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GOP senators press Trump to cut off nuclear talks with Saudi Arabia

Five Republicans write that they have "serious concerns" about Saudi leadership in the wake of Khashoggi murder.
Image: Marco Rubio
Sen. Marco Rubio speaks to reporters at the Capitol in Washington in 2017.Alex Wong / Getty Images file

WASHINGTON — A group of Republican senators led by Florida Sen. Marco Rubio is pressing the Trump administration to cut off civilian nuclear talks with Saudi Arabia in the wake of journalist Jamal Khashoggi’s murder.

In a letter to President Donald Trump obtained by NBC News, five senators say they had concerns about nuclear cooperation with Saudi Arabia even before Khashoggi was killed in the Saudi Consulate in Istanbul. But they say his death has fueled further doubts about the kingdom’s leadership.

"The ongoing revelations about the murder of Saudi journalist Jamal Khashoggi, as well as certain Saudi actions related to Yemen and Lebanon, have raised further serious concerns about the transparency, accountability, and judgment of current decision makers in Saudi Arabia," the senators write. "We therefore request that you suspend any related negotiations for a U.S.-Saudi civil nuclear agreement for the foreseeable future."

The senators threatened to use an obscure provision in the Atomic Energy Act to block any U.S.-Saudi nuclear agreements if Trump does not heed their call. In addition to Rubio, the letter was signed by GOP Sens. Cory Gardner of Colorado, Rand Paul of Kentucky, Dean Heller of Nevada and Todd Young of Indiana.

Reports: Jamal Khashoggi in 2012
Jamal Khashoggi in 2012.Ali Haider / EPA-EFE file

There was no immediate response from the White House’s National Security Council.

The Republican effort to limit U.S. cooperation with Saudi Arabia comes amid growing outrage over the killing of Khashoggi, a Washington Post columnist and Saudi citizen who wrote critically of Saudi Arabia’s government. Saudi Arabia’s government insisted for weeks that Khashoggi had left the consulate alive, then reversed course and admitted he died but said it resulted from a fistfight during a failed rendition attempt.

Last week Saudi Arabia changed its story again and acknowledged that the 15-man team sent to Istanbul had planned his killing in advance, citing information from Turkish authorities.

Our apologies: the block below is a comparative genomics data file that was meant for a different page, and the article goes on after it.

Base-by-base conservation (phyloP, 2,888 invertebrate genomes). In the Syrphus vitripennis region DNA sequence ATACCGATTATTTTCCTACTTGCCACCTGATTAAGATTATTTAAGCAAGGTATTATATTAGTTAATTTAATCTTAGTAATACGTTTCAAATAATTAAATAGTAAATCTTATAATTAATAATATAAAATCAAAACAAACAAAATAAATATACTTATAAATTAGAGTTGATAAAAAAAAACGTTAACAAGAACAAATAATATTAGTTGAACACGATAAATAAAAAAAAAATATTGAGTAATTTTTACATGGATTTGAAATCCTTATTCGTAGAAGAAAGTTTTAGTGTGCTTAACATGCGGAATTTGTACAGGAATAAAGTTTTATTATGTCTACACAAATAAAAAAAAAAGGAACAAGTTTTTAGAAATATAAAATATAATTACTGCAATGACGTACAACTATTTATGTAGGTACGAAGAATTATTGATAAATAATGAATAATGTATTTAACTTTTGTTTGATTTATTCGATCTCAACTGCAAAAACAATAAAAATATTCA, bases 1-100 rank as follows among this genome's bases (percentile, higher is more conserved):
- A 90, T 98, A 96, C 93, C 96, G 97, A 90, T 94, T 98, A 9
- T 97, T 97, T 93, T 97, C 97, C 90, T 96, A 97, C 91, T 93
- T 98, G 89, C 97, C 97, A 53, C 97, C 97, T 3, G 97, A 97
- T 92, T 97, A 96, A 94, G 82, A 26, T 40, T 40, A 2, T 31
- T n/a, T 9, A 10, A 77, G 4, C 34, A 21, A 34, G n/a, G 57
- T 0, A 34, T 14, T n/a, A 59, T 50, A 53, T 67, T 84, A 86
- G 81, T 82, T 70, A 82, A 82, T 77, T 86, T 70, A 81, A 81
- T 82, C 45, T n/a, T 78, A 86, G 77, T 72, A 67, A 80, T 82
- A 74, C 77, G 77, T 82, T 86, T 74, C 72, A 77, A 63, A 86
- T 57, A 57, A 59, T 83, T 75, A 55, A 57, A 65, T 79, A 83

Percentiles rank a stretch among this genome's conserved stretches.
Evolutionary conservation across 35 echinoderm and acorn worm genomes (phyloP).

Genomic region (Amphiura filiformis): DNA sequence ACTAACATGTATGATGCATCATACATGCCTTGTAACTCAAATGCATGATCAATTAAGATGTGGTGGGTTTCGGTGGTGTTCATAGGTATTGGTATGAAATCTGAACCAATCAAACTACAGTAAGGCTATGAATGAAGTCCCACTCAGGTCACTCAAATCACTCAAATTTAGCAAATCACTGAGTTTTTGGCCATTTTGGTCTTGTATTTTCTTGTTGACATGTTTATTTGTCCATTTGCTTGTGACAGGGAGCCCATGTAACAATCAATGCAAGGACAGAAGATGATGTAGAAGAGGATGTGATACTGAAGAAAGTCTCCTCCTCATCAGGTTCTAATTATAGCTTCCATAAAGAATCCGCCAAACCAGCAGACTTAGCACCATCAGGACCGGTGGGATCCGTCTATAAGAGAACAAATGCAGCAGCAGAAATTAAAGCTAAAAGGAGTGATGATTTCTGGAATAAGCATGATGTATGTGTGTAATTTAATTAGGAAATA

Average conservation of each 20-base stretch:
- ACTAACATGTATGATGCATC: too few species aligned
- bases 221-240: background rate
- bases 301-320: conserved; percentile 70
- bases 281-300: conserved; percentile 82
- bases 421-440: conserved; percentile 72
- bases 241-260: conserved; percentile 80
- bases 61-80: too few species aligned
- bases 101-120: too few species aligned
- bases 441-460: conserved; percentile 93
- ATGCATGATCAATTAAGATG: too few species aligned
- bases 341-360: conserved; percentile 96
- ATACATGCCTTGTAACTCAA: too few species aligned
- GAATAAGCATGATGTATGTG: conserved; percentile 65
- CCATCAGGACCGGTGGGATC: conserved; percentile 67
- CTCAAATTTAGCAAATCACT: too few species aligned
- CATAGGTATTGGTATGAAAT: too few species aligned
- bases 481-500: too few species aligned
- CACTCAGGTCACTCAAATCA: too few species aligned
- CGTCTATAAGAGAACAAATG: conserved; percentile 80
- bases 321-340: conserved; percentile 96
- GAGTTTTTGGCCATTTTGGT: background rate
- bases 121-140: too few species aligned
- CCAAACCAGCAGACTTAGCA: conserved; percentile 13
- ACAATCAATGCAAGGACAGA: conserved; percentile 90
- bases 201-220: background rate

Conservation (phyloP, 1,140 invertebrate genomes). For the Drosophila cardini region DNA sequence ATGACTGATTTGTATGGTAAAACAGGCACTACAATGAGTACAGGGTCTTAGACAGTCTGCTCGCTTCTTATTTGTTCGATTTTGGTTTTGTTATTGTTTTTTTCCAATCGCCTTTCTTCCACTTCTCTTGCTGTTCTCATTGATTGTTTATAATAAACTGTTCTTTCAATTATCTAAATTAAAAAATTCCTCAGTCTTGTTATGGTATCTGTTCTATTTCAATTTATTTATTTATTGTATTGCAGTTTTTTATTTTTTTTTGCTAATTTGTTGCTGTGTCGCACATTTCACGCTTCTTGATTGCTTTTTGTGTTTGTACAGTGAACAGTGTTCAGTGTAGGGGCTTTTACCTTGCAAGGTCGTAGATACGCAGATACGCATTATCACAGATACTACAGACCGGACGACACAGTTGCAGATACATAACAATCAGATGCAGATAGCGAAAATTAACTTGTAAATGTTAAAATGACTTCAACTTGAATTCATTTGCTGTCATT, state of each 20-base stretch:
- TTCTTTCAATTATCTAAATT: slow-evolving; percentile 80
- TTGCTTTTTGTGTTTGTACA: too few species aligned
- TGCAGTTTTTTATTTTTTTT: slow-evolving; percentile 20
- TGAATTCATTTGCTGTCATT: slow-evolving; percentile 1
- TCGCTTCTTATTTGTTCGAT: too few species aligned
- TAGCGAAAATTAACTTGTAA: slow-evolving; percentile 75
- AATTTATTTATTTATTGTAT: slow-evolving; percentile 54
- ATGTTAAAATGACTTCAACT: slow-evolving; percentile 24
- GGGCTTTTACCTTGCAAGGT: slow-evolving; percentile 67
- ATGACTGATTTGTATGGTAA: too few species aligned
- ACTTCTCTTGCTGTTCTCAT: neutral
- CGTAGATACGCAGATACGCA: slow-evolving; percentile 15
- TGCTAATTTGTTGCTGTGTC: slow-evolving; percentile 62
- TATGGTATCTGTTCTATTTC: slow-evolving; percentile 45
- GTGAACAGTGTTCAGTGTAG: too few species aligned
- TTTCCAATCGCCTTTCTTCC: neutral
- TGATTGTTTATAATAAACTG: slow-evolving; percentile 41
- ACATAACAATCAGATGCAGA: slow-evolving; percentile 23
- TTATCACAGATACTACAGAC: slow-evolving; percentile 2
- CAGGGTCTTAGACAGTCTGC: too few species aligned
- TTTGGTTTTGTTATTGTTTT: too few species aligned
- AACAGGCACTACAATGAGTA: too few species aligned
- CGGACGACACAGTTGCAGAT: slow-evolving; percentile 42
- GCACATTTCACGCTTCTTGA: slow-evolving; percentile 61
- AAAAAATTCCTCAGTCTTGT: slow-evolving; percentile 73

Bipartisan outrage has also been growing even before Khashoggi’s killing about the Saudi-led coalition fighting in Yemen’s civil war. The coalition, which still receives support from the U.S. military, has been blamed for countless deaths of civilians in bombings on peaceful gatherings as well as for contributing to the country’s harrowing humanitarian crisis.

In a sign of new willingness by Trump’s administration to challenge the Saudis on the Yemen issue, Secretary of State Mike Pompeo issued a statement late Tuesday that specifically called out the Saudi-led coalition. It said after Iran-backed Houthi rebels stop shooting missiles into Saudi Arabia and the United Arab Emirates, “coalition airstrikes must cease in all populated areas in Yemen.”

The Trump administration has been engaged in ongoing nuclear talks with Saudi Arabia all year aimed at striking a cooperation agreement, known as a “123 agreement,” that would allow U.S. companies like Westinghouse build nuclear power plants in Saudi Arabia. Billions of dollars are at stake for American companies. In February, Energy Secretary Rick Perry traveled to Riyadh to kick off the talks.

Under 123 agreements, nations can purchase nuclear technology and technical information from the United States. The United States already has a similar agreement with close Saudi ally the United Arab Emirates.

But there have been longstanding concerns about enabling the Saudis to conduct fuel-making activities that could eventually lead to the country developing nuclear weapons, fueling a nuclear arms race in the Middle East. Saudi Arabia has balked at allowing restrictions on uranium enrichment and plutonium reprocessing as part of the deal, pointing out that its archenemy — Iran — was allowed to continue some of those activities under the separate Iran nuclear deal.

Trump withdrew the U.S. from that deal earlier this year.